Composting made easy!
Whatever your view of the “Green Agenda”, this week aspirational ideologies ran up against hard realities with the announcement that Bord na Mona has decided to stop harvesting peat from its bogs. This decision may have very serious implications for the Horticulture Industry, who has for decades, relied on a steady supply of peat as a growing medium for all the plants, shrubs and trees that are supplied through garden centres across the country. It will not be so easy for the industry to find a replacement growing medium. However, for the traditional and ever resourceful gardener, all is not lost. Now is a good time to set the task of producing your own compost!
I’m here to help you to make composting easy. Producing your own compost is a relatively uncomplicated process. It’s just a matter of having the right mix of materials and somewhere to put the materials for the 6-months or so it takes for them to turn into compost. You can buy a compost bin or alternatively you can build one out of pallets, or just have it as a heap in the field – like us!
What you need to make great Compost
Composting is a great way to recycle garden and household waste over time so that it breaks down to make a rich growing medium, provided that you have the right mix of materials. What is the right mix, I hear you ask? As a rule of thumb, you need about 60% Nitrogen and 40% Carbon.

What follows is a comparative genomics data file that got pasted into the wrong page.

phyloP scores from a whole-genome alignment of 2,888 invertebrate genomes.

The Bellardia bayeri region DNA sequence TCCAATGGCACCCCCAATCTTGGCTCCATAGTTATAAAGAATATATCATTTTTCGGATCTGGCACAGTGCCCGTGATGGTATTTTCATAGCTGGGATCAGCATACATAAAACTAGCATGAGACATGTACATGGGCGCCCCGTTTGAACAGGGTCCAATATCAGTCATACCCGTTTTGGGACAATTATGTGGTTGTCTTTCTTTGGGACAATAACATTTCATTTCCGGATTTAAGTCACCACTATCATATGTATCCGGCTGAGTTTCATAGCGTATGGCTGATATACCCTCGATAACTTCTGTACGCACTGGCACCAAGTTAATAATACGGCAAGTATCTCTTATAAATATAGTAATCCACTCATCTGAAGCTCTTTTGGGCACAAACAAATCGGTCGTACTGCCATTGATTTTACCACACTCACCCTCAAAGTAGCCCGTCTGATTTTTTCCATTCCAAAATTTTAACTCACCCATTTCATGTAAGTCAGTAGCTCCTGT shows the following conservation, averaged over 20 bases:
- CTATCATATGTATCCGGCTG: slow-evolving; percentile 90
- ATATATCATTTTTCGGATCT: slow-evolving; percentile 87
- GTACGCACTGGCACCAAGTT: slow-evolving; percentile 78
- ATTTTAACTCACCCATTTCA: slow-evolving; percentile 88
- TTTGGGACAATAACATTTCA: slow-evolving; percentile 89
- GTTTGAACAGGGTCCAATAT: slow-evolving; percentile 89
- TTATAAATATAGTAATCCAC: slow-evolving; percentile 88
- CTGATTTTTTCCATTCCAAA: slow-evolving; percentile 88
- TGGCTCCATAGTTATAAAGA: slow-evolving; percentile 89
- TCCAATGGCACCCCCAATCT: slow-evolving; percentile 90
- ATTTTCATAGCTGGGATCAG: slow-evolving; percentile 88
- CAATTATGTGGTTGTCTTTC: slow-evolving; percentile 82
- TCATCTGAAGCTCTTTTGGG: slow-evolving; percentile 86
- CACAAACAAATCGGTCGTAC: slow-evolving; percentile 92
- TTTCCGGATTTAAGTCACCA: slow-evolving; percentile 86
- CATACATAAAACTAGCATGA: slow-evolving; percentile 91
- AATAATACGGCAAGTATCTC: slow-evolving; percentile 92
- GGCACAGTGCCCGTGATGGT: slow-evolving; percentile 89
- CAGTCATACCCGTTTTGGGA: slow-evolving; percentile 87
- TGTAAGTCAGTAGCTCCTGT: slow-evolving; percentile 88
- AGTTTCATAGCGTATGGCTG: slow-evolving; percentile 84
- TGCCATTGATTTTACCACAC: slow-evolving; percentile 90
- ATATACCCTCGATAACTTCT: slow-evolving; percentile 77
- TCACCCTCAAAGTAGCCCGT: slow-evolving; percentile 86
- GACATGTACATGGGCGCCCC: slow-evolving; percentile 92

Carbon rich materials are things like, newspapers, straw, cardboard, fallen leaves, wood shavings.
Nitrogen rich materials are things like, grass clippings, annual weeds, kitchen waste (vegetable peelings) herbaceous materials, like annual weeds, stems etc. I tend to leave out any meat from the kitchen waste so as not to attract any vermin to the compost heap.
Every time you put in grass clippings in the compost heap, it is important to put in something to counteract it, like cardboard and newspapers, otherwise you could end up with a sludging heap. Perennial weeds like bindweed, nettles etc. are also something I would leave out.
Taking care of your compost pile
The compost pile benefits from being turned over now and again. In doing so, air is incorporated into the compost pile enabling the waste to break down more quickly.
Try to make sure that the compost heap does not totally dry out. You can add water to it if you feel it’s starting to look a little dry. You can also cover it to retain the moisture. Ideally you should have your compost heap in a spot where it is sheltered and shady where the wind/sun won’t dry it out too quickly.
When it’s ready, your compost should have a crumbly texture, a dark brown colour and have a sweet smell. You can then use this to improve the soil in your flower beds and improve the overall condition of your soil.
If you’re looking for any advice on composting or other help with your gardening queries, don’t hesitate to call and see me at Rockbarton.
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Photo Credit: @markusspiske